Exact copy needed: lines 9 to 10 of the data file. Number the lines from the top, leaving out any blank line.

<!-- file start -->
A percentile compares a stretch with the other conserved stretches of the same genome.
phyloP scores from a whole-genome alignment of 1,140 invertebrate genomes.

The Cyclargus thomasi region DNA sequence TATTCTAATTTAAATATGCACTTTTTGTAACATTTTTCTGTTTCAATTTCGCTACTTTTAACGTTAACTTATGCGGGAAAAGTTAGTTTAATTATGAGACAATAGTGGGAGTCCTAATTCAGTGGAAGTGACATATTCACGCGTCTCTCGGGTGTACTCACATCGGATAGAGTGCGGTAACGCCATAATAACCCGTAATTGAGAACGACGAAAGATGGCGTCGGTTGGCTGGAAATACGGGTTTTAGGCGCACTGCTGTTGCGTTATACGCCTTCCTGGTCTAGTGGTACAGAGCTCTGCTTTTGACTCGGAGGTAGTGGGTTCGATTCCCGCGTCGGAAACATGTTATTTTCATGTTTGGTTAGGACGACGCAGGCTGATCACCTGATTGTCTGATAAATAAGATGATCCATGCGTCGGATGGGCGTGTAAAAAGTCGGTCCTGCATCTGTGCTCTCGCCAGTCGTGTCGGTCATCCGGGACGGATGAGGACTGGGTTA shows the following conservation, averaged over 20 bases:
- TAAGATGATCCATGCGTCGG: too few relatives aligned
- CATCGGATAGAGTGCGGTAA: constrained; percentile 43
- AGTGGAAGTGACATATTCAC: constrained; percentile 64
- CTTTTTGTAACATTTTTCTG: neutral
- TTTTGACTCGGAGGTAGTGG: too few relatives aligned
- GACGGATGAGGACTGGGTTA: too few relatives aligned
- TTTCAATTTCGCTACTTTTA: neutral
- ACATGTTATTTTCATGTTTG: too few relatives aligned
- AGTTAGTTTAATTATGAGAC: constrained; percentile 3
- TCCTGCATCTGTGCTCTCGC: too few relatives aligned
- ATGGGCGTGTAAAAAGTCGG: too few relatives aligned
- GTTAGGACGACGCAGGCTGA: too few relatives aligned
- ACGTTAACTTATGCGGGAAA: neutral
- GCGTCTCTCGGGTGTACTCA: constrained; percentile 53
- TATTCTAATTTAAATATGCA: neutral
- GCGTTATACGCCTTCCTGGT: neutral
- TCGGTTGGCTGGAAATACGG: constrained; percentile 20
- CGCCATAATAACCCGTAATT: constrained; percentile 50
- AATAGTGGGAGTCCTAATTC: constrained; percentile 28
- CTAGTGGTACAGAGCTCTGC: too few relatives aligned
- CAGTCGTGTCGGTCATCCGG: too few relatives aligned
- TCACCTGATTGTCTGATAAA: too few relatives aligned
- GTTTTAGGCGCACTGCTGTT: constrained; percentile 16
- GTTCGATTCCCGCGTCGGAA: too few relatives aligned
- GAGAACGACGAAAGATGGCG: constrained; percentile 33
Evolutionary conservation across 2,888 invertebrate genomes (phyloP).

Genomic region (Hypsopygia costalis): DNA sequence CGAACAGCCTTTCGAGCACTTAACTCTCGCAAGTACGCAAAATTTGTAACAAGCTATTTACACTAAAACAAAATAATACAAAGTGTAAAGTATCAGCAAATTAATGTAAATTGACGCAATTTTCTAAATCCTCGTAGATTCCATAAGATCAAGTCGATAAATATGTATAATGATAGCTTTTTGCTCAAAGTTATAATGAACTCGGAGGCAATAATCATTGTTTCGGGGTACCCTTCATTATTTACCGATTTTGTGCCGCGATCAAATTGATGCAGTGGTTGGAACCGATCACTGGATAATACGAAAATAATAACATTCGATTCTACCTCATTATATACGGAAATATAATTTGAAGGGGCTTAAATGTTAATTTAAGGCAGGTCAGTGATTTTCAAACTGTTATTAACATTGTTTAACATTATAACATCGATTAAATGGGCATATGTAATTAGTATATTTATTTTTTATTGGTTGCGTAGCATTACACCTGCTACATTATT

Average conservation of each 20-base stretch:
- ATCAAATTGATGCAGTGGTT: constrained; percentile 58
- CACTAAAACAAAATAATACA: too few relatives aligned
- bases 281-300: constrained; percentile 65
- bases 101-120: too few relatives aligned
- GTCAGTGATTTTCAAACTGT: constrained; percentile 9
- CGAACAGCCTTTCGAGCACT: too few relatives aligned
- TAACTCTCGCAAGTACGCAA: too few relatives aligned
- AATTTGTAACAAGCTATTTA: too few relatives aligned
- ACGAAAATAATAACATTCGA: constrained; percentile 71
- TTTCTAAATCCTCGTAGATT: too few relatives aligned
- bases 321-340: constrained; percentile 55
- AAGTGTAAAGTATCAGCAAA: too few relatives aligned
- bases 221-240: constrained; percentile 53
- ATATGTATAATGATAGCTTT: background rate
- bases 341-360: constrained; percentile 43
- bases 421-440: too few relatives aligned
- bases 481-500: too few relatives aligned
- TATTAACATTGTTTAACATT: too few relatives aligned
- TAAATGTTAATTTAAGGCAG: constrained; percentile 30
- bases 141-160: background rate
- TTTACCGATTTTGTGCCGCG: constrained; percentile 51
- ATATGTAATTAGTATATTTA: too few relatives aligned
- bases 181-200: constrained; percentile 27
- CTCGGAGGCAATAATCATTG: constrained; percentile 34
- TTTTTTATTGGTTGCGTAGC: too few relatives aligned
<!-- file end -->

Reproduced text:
- GACGGATGAGGACTGGGTTA: too few relatives aligned
- TTTCAATTTCGCTACTTTTA: neutral